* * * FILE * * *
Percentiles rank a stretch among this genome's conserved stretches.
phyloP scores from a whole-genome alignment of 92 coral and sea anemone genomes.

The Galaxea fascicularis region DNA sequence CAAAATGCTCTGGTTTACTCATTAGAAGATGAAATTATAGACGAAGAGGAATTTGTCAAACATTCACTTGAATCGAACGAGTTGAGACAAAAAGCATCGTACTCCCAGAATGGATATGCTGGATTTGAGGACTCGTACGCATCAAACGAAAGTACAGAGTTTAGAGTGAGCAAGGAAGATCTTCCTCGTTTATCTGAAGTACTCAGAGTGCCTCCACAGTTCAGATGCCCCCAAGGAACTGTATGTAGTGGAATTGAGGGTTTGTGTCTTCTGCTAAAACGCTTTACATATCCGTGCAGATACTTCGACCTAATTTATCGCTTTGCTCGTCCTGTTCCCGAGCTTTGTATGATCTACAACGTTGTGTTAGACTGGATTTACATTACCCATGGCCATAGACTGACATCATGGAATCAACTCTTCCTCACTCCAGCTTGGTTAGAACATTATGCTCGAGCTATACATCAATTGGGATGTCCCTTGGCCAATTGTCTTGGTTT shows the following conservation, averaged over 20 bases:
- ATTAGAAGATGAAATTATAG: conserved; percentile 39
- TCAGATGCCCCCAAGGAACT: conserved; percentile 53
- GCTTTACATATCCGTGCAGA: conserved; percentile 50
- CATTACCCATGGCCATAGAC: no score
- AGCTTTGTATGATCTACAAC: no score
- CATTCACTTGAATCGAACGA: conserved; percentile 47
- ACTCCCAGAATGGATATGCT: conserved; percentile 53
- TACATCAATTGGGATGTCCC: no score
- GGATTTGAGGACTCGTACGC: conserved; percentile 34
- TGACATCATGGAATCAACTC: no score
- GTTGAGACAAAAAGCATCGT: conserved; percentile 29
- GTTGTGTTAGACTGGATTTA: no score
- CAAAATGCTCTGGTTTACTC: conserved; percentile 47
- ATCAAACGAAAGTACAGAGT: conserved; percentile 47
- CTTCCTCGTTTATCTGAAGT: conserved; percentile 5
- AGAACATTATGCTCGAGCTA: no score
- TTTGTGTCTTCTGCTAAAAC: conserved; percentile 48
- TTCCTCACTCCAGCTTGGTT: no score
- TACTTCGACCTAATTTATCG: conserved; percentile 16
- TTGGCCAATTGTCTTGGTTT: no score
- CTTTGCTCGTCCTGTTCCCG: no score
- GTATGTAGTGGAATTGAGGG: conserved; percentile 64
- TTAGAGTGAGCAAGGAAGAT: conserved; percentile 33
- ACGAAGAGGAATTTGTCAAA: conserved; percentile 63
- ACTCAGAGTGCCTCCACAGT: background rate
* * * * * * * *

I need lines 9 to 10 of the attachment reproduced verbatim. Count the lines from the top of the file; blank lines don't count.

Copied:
- CATTCACTTGAATCGAACGA: conserved; percentile 47
- ACTCCCAGAATGGATATGCT: conserved; percentile 53